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New HIV Treatments With New Finding

by Rathi Manohar on  August 26, 2010 at 7:01 PM AIDS/HIV News   - G J E 4
HIV in rhesus monkeys has been destroyed by a protein called TRIM5a whose key components scientists have identified.
 New HIV Treatments With New Finding
New HIV Treatments With New Finding
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Senior researcher Edward M. Campbell, of Loyola University Health System, said that the finding could lead to new TRIM5a-based treatments that would knock out HIV in humans.

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In 2004, other researchers reported that TRIM5a protects rhesus monkeys from HIV. The TRIM5a protein first latches on to a HIV virus, then other TRIM5a proteins gang up and destroy the virus.

Humans also have TRIM5a, but while the human version of TRIM5a protects against some viruses, it does not protect against HIV.

Researchers hope to turn TRIM5a into an effective therapeutic agent. But first they need to identify the components in TRIM5a that enable the protein to destroy viruses.

"Scientists have been trying to develop antiviral therapies for only about 75 years. Evolution has been playing this game for millions of years, and it has identified a point of intervention that we still know very little about," Campbell said.

TRIM5a consists of nearly 500 amino acid subunits. Loyola researchers have identified six 6 individual amino acids, located in a previously little-studied region of the TRIM5a protein, that are critical in the ability of the protein to inhibit viral infection. When these amino acids were altered in human cells, TRIM5a lost its ability to block HIV-1 infection.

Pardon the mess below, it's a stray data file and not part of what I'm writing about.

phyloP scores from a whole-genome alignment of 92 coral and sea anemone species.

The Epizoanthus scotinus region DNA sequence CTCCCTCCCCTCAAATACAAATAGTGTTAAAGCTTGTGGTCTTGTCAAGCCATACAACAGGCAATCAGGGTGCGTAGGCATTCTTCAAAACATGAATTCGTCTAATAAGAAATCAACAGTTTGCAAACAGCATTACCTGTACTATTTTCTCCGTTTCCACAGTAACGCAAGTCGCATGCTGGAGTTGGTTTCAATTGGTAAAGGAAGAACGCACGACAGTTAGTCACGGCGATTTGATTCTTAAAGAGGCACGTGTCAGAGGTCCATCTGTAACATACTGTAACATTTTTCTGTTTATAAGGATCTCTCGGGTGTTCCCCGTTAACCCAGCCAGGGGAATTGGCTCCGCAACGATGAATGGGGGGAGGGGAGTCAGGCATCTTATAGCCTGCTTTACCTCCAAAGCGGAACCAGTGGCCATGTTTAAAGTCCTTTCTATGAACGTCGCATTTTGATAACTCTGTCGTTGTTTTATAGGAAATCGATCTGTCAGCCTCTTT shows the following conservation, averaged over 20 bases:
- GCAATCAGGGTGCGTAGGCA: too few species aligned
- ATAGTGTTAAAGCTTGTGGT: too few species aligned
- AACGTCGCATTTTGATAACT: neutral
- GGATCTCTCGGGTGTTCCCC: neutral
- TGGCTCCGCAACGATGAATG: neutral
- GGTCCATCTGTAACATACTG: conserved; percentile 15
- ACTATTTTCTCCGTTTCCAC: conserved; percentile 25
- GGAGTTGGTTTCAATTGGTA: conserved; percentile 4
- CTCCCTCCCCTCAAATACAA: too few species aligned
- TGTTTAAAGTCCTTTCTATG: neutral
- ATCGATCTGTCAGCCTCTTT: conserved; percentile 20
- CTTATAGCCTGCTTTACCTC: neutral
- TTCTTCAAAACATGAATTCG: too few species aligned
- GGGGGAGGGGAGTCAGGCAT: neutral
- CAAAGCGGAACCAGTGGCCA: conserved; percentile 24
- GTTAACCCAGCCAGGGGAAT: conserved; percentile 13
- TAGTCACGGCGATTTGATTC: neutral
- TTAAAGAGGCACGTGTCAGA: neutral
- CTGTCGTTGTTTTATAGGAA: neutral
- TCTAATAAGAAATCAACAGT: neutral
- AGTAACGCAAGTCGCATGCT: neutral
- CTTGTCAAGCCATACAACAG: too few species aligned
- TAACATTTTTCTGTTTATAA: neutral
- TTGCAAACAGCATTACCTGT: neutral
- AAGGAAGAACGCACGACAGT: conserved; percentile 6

By continuing to narrow their search, researchers hope to identify an amino acid, or combination of amino acids, that enable TRIM5a to destroy HIV.

Once these critical amino acids are identified, it might be possible to genetically engineer TRIM5a to make it more effective in humans. Moreover, a better understanding of the underlying mechanism of action might enable the development of drugs that mimic TRIM5a action, Campbell said.

In their research, scientists used Loyola's wide-field "deconvolution" microscope to observe how the amino acids they identified altered the behavior of TRIM5a.

They attached fluorescent proteins to TRIM5a to, in effect, make it glow. In current studies, researchers are fluorescently labeling individual HIV viruses and measuring the microscopic interactions between HIV and TRIM5a.

"The motto of our lab is one of Yogi Berra's sayings -- 'You can see a lot just by looking,'" Campbell said.

The findings will appear on the cover of Sept. 15, 2010 issue of the journal Virology.

Source: ANI
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